Pickles are a global food: from the fiery, fermented kimchi of Korea and Japan’s salty tsukemono, to the ceviche and escabeche of Latin America, Europe’s sauerkraut and America’s dill pickles. They are also a modern food. Growing interest in naturally fermented vegetables – pickles by another name – means that today, in the early twenty-first century, we are seeing a renaissance in the making and consumption of pickles.
Across continents and throughout history, pickling has been relied upon to preserve foods and add to their flavour; and in these health-conscious times they have acquired a new significance. Traditionally fermented pickles are probiotic and possess anti-aging and anti-cancer properties; while pickle juice cures hangovers, prevents muscle cramps in athletes and reduces sugar spikes in diabetics.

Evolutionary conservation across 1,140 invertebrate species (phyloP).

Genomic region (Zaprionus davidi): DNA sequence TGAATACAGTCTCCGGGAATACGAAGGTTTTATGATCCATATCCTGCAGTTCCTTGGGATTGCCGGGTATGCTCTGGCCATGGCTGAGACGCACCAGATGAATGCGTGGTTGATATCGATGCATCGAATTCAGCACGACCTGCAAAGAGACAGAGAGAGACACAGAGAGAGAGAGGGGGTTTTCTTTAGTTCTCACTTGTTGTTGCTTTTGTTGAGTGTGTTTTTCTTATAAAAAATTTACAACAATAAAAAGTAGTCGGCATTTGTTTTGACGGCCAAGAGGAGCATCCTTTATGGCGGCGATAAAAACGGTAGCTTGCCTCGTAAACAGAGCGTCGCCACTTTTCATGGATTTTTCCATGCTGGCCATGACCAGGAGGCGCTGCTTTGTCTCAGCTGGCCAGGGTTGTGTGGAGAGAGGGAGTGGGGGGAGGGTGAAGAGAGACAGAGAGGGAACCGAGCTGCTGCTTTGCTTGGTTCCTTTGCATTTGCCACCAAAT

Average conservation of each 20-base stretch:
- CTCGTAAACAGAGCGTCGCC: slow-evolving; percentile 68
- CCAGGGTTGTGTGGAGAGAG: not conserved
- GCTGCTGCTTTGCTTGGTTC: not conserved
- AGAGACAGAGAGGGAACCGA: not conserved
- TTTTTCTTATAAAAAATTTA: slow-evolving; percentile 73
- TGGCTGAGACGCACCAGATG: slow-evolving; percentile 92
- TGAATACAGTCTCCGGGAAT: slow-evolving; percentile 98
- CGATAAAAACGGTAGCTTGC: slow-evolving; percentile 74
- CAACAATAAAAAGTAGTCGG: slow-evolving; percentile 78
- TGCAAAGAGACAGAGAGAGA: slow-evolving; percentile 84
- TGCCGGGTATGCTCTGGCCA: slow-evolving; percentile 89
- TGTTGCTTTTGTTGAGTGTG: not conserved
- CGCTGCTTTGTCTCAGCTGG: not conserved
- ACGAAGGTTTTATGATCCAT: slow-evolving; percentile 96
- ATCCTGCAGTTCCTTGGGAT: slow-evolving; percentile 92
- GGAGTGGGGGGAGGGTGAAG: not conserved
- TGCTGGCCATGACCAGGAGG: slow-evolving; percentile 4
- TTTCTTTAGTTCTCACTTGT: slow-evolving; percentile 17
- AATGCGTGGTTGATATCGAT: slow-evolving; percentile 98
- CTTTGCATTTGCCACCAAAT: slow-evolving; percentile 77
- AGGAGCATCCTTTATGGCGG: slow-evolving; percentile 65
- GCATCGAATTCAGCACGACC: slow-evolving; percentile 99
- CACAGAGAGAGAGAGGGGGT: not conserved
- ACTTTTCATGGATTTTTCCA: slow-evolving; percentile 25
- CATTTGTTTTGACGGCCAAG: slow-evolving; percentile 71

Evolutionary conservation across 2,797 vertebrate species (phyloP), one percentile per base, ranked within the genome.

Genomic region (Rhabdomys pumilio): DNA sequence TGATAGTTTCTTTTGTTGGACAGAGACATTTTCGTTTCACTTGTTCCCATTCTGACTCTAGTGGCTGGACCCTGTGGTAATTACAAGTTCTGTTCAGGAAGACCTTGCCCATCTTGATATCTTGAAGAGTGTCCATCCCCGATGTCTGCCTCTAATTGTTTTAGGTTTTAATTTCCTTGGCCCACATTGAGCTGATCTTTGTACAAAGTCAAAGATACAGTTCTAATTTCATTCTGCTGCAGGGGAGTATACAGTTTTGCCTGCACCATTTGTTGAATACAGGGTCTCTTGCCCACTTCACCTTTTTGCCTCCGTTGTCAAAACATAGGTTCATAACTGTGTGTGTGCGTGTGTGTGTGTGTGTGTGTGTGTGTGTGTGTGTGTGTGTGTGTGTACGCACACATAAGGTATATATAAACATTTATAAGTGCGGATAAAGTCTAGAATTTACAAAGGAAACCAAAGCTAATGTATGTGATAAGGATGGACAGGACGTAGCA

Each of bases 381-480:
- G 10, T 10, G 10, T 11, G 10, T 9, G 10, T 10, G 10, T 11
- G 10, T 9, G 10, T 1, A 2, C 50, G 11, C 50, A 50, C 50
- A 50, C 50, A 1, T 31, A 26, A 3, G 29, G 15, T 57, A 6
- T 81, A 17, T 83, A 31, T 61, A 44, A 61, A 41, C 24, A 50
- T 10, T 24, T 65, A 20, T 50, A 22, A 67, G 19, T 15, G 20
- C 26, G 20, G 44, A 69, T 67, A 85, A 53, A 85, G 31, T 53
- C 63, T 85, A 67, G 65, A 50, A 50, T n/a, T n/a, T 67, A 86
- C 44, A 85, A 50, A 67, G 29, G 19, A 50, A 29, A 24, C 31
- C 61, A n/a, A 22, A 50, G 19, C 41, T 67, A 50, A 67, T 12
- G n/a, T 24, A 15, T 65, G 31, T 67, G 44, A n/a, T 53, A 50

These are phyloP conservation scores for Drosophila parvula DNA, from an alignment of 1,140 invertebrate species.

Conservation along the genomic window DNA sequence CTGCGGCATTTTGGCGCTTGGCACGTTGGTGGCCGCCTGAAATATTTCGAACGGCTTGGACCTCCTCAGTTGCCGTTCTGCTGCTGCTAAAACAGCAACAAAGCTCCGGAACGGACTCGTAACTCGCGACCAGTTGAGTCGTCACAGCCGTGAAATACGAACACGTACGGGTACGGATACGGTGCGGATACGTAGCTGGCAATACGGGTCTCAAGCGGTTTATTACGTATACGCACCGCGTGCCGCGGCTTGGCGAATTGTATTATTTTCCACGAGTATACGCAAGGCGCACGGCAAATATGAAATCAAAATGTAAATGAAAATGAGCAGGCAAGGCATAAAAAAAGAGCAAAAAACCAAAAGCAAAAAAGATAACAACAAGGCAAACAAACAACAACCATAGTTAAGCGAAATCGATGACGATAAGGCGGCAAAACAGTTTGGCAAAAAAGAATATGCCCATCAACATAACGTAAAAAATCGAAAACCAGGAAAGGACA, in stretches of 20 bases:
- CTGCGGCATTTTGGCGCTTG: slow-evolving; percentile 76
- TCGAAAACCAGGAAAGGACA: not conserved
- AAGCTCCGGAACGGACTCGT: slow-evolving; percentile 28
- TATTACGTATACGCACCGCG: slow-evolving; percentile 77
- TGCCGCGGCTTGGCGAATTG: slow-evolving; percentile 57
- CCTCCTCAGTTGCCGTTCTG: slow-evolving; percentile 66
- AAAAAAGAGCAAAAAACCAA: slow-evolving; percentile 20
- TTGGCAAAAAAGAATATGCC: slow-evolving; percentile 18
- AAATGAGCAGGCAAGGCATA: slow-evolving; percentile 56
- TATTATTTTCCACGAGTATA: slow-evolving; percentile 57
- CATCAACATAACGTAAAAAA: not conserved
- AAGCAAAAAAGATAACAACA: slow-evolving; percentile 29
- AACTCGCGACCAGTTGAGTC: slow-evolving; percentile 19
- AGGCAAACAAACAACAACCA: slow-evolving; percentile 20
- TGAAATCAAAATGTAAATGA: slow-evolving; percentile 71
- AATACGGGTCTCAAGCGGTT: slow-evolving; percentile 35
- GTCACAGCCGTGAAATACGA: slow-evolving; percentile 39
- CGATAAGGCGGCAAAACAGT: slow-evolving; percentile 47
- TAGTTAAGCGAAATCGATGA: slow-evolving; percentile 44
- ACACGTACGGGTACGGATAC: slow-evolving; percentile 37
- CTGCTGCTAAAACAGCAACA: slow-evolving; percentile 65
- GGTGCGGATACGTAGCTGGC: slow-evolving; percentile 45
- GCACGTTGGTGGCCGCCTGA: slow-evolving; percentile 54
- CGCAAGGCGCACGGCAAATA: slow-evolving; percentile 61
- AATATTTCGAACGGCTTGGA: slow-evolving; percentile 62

In Pickles, Jan Davison explores the cultural and gastronomic importance of pickles from the earliest civilisations to the present day. Discover the art of pickling mastered by the ancient Chinese, find out why Korean astronaut Yi So-yeon took fermented cabbage into space, learn how the Japanese pickle the deadly pufferfish, and uncover the pickling provenance of that most popular of condiments, tomato ketchup. In this globe-trotting book, Davison discovers how pickles have been omnipresent in our common quest, not only to conserve, but to create foods with relish.